Atherosclerosis progression and DM

DM is associated with even more unremitting and rapidly progressive atherosclerosis progression which may be as a result of numerous factors; hyperglycemia induced endothelial dysfunction, increased platelet aggregation, and plaque instability. Additionally when these processes are combined with other traditional risk factors, a synergistic effect occurs which significantly accelerates atherosclerosis progression. In the Prevention of Restenosis with Tranilast and its Outcomes (PRESTO) trial, diabetic patients had a 33% increase over non-diabetic patients in new lesion formation over a nine month follow up [53]. In the SWISSI II study, despite comprehensive cardiovascular risk factor intervention, DM was identified as the strongest predictor of progressive coronary artery disease, OR 19.01, p = 0.03 [54]. Finally, in the Diabetes and Sirolimus Eluting Stent (DIABETES) study, at 2-year follow-up, 50% of repeat revascularizations were as a result of progression in a vessel or segment remote and different from the one previously treated, a finding which has been confirmed by others [55, 56]. Indeed, the aforementioned PROSPECT study, which assessed the natural history of atherosclerosis in patients presenting with ACS has highlighted this very fact, with the majority of subsequent adverse cardiac events, particularly in DM patients arising from so-called non-culprit lesions which given their angiographic appearance (mean diameter stenosis 36.2 [31.1–44.2]) were presumably non-ischemic at baseline [14].

This more rapid progression may in part explain the findings of the recent studies which have shown worse outcomes in DM patients despite the absence of ischemia. Furthermore, it is recognized that lesions which are angiographically significant are known to progress faster than milder lesions [57]. Thus, despite the absence of ischemia, an “angiographically significant but hemodynamically non-significant” lesion in the setting of rapid atherosclerosis progression in DM, may not be insignificant. Indeed, Giri et al. [58] have shown in a study of 4755 patients undergoing SPECT myocardial perfusion imaging (MPI), of which 929 were diabetic, that survival during the first 2 years of follow-up was identical in the patients with normal MPI results, irrespective of their diabetic status. However rates increased rapidly after 2 years in diabetics but not in non-diabetics (Fig. 4). Thus, the absence of ischemia, assessed either by invasive (FFR) or non-invasive (SPECT) methods in DM patients, does not appear to have the same “warranty” as in non-DM patients.
Fig. 4

Kaplan-Meier survival curves comparing the subset of diabetic and nondiabetic patients with normal stress MPI results. MPI myocardial perfusion imaging

(Reproduced with permission from Giri et al. [58])

Coronary artery disease burden and DM

Compared to non-DM patients, DM is associated with a higher incidence of coronary artery calcium (CAC), an anatomic marker of increased coronary artery disease burden. Furthermore, non-invasive studies combining computerized tomography (CT) CAC scoring and a functional assessment of myocardial ischemia in the same patient, have shown that atherosclerotic burden despite normal ischemia studies predicts adverse cardiac events. Thus, there exists a strong linear relationship between increasing CAC scores and future adverse cardiac events, with a CAC score >400 being a significant predictor, HR 3.55 (95% CI 1.78–7.09; p < 0.001). Alternatively, those patients with normal perfusion and without CAC have excellent outcomes.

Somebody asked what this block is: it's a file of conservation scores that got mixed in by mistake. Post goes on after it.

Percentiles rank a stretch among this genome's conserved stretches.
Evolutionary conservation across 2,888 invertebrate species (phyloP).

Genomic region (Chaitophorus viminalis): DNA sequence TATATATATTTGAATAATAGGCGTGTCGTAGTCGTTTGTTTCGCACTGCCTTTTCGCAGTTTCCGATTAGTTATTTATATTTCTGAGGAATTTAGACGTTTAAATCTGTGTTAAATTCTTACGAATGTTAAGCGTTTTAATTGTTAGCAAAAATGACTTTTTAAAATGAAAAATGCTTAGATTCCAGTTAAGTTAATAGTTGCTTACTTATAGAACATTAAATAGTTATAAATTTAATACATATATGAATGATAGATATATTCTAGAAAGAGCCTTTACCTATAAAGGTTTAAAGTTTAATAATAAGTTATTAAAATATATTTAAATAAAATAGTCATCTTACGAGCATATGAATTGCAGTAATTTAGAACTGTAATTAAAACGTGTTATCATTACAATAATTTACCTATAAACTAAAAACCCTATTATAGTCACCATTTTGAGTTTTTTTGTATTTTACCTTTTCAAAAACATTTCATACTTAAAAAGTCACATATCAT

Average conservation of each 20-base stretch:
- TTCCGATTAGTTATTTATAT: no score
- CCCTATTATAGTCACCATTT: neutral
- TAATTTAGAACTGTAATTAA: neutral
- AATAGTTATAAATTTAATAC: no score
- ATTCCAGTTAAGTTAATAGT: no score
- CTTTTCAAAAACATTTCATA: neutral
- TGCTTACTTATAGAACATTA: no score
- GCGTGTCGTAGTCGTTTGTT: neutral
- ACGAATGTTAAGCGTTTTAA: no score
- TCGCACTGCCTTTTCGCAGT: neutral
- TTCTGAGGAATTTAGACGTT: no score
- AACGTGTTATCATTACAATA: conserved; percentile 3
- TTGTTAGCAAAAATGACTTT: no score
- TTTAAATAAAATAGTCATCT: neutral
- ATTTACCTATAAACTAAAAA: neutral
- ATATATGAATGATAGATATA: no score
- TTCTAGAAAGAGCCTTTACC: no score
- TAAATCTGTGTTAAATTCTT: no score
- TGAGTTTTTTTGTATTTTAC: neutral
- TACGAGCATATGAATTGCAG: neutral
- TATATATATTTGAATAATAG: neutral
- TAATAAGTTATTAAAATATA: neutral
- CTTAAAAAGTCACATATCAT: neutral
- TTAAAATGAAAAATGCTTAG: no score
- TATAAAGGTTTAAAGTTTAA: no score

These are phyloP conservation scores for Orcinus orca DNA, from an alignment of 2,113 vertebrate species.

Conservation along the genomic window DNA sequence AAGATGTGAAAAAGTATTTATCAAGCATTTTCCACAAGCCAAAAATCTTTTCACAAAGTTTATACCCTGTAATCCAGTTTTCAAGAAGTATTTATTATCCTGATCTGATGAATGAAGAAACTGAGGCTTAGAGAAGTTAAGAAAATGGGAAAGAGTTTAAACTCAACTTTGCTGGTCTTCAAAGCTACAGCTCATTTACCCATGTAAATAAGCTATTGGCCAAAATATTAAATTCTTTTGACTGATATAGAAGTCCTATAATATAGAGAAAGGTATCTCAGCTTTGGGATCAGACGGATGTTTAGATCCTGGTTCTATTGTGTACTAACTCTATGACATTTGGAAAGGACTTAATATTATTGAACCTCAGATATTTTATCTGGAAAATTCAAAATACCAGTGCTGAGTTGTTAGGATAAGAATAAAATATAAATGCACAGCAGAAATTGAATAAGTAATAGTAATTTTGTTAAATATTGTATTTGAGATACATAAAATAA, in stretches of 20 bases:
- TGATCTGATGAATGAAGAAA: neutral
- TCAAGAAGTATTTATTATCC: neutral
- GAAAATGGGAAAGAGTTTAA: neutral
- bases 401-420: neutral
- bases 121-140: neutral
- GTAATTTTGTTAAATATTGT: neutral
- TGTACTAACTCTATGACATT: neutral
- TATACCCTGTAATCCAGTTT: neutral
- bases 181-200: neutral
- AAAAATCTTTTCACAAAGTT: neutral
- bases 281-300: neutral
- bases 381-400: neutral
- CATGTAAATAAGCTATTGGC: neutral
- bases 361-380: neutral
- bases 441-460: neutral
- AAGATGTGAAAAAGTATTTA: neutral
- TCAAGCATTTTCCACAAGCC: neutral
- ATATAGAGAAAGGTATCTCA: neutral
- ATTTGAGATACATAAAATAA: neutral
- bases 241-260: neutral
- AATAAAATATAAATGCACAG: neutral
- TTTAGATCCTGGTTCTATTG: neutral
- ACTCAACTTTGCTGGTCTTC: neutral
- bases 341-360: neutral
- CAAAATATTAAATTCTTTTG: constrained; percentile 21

The Multi-Ethnic Study of Atherosclerosis (MESA) in which 6814 participants without a prior history of CAD underwent CT assessment to assess the incidence of CAC, showed that compared to non-DM patients, DM patients have double the incidence of CAC presence, RR 1.9 (95% CI 1.4–2.4, p < 0.01). Furthermore, DM was identified as the strongest risk factor for CAC progression, HR 26.8 (95% CI 19.5–34.2, p < 0.001). Conversely, 38% of DM patients had no CAC, and the absence of CAC was associated with a low annual rate (<1%) of CHD events (7). Recently, Blanke et al. [59] published 5-year follow up of the prognostic utility of coronary CT angiography in patients with DM from the CONFIRM (Coronary CT Angiography Evaluation for Clinical Outcomes: An International Multicenter) registry. In this study, 1823 DM were propensity-matched to 1823 patients without DM. In the absence of CAD, DM patients had similar outcomes to non-DM patients, HR 1.32 (95% CI 0.78–2.24; p = 0.30). However, strikingly patients with DM and non-obstructive (diameter stenosis 1–49%) and thus highly likely non-ischemic CAD, had significantly worse outcomes than non-DM patients with obstructive disease (diameter stenosis > 50%), both in terms of all-cause mortality, [HR 2.09 (95% CI 1.43–3.06, p < 0.001)] and MACE [HR 5.12 (95% CI 2.95–8.88, p < 0.001)]. These landmark findings strongly support the concept that DM is associated with therapy refractive, rapidly progressive coronary atherosclerosis and further supports the possibility that such progression may be as a result of significant differences in plaque composition between DM and non-DM patients, as described in the PROSPECT study [11, 14, 15].

DM and plaque composition

Marso et al. [15] in a sub-study analysis from the PROSPECT study, have shown that DM patients have a significantly different composition and character of atherosclerosis than non-DM patients. Using gray-scale and radio-frequency intravascular ultrasound, non-culprit lesions (NCL) in DM patients were noted to be significantly longer, had a greater plaque burden, a smaller lumen area, and had a greater necrotic core and a larger calcium content. Additionally, necrotic core and calcification were significantly greater in the NCL’s of those DM patients with future MACE compared to DM patients who did not have subsequent event. Furthermore, the use of insulin therapy was also noted to be associated with a significantly higher incidence of NCL-MACE [14].